Moths on farmland

Landscape-scale conservation of farmland moths is urgently needed because of their alarming rates of decline. We have undertaken several experiments that involved light-trapping of macro-moths on intensively farmed land, at both the field and landscape scale, in lowland England.  We have shown that hedgerow trees and wide field margins locally enhance macro-moth diversity. Our research has demonstrated and explained why relatively larger gains for farmland moths are to be obtained from a landscape-scale provision of these features. We have also shown that nationally declining macro-moth species are negatively affected by agricultural intensification of the surrounding landscape. The establishment of both hedgerow trees and wide margins are management options that are easily integrated within national agri-environment schemes. Our research suggests that these features could help to reverse negative trends for farmland biodiversity if they are implemented over sufficiently large areas, and managed appropriately, providing a dense network of key habitat resources.

Thomas Merckx
David W. Macdonald
Ruth E. Feber


T Merckx, D W Macdonald (2015) Landscape-scale Conservation of Farmland Moths. In: Wildlife Conservation on Farmland. Volume 1: Managing for Nature on Lowland Farms. Edited by: D W Macdonald & R E Feber. pp. 147-166, Oxford University Press.

T Merckx, L Marini, R E Feber, D W Macdonald (2012) Hedgerow trees and extended-width field margins enhance macro-moth diversity: implications for management. JOURNAL OF APPLIED ECOLOGY 49: 1396-1404.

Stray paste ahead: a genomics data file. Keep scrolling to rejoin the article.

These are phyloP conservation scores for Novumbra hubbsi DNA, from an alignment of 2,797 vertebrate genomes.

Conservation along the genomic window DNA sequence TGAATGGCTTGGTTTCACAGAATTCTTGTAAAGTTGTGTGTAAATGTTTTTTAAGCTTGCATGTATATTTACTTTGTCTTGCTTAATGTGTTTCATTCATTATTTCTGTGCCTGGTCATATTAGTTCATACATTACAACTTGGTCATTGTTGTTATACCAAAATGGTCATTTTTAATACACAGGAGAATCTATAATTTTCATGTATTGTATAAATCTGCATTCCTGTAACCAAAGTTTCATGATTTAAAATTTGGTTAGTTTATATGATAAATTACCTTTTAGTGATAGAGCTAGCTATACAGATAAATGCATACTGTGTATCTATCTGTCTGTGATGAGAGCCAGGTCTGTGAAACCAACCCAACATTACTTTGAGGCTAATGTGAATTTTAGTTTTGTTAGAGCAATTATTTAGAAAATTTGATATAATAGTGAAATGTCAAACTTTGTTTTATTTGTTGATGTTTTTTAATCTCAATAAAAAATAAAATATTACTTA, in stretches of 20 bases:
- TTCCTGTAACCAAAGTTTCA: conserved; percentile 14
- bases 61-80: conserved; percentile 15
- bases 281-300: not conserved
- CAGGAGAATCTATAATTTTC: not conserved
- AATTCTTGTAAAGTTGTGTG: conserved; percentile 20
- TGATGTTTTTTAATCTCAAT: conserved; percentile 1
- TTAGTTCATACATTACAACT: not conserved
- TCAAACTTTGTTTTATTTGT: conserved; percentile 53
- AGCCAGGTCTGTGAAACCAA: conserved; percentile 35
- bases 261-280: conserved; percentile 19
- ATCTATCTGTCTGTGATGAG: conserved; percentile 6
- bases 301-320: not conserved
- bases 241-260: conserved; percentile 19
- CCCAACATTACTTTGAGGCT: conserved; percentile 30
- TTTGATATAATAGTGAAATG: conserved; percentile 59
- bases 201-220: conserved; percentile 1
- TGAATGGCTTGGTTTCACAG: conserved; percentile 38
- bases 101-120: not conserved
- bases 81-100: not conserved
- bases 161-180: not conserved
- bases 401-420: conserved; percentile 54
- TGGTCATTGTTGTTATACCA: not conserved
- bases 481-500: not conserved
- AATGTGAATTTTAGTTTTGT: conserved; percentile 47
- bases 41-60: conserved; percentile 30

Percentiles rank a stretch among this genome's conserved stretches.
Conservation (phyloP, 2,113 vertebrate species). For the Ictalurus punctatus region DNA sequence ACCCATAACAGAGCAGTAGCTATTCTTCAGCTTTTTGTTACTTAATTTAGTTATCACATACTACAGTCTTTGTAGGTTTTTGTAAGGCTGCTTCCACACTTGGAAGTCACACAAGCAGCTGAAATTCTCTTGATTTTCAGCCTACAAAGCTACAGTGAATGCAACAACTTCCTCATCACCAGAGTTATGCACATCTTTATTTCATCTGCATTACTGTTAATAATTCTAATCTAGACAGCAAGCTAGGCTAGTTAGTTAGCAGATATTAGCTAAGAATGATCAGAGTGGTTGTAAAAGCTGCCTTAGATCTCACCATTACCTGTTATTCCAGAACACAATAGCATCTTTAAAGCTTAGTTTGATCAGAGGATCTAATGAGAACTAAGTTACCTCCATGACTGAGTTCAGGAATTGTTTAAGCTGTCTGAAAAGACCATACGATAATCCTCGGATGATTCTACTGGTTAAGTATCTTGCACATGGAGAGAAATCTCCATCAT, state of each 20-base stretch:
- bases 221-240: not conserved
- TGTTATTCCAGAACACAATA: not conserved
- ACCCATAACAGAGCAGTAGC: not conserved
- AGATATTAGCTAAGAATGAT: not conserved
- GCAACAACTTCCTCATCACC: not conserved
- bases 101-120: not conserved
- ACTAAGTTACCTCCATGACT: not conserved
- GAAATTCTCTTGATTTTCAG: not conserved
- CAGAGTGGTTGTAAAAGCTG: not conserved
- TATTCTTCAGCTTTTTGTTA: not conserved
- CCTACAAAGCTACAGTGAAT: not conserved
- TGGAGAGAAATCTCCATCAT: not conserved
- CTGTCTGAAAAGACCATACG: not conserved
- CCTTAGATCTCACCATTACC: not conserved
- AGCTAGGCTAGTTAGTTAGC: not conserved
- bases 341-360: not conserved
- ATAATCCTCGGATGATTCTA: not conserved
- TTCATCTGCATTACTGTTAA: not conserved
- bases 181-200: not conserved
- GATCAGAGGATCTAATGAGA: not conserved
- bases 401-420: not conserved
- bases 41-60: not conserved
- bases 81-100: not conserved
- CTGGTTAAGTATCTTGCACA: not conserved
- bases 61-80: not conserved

T Merckx, R E Feber, C Mclaughlan, N A D Bourn, M S Parsons, M C Townsend, P Riordan, D W Macdonald (2010) Shelter benefits less mobile moth species: the field-scale effect of hedgerow trees. AGRICULTURE, ECOSYSTEMS AND ENVIRONMENT 138: 147-151.

T Merckx, R E Feber, M S Parsons, N A D Bourn, M C Townsend, P Riordan, D W Macdonald (2010) Habitat preference and mobility of Polia bombycina: are non-tailored agri-environment schemes any good for a rare and localised species? JOURNAL OF INSECT CONSERVATION 14: 499-510.

T Merckx, R E Feber, P Riordan, M C Townsend, N A D Bourn, M S Parsons, D W Macdonald (2009) Optimizing the biodiversity gain from agri-environment schemes. AGRICULTURE, ECOSYSTEMS AND ENVIRONMENT 130: 177-182.

T Merckx, R E Feber, R L Dulieu, M C Townsend, M S Parsons, N A D Bourn, P Riordan, D W Macdonald (2009) Effect of field margins on moths depends on species mobility: field-based evidence for landscape-scale conservation. AGRICULTURE, ECOSYSTEMS AND ENVIRONMENT 129: 302-309.

M C Townsend, T Merckx (2007) Pale Shining Brown Polia bombycina (Hufn.) (Lep.: Noctuidae) re-discovered in Oxfordshire in 2005 and 2006 – a nationally significant population of a UK Biodiversity Action Plan Priority Species. THE ENTOMOLOGIST’S RECORD AND JOURNAL OF VARIATION 119: 72-74.


  • Garden tiger ©Maarten Jacobs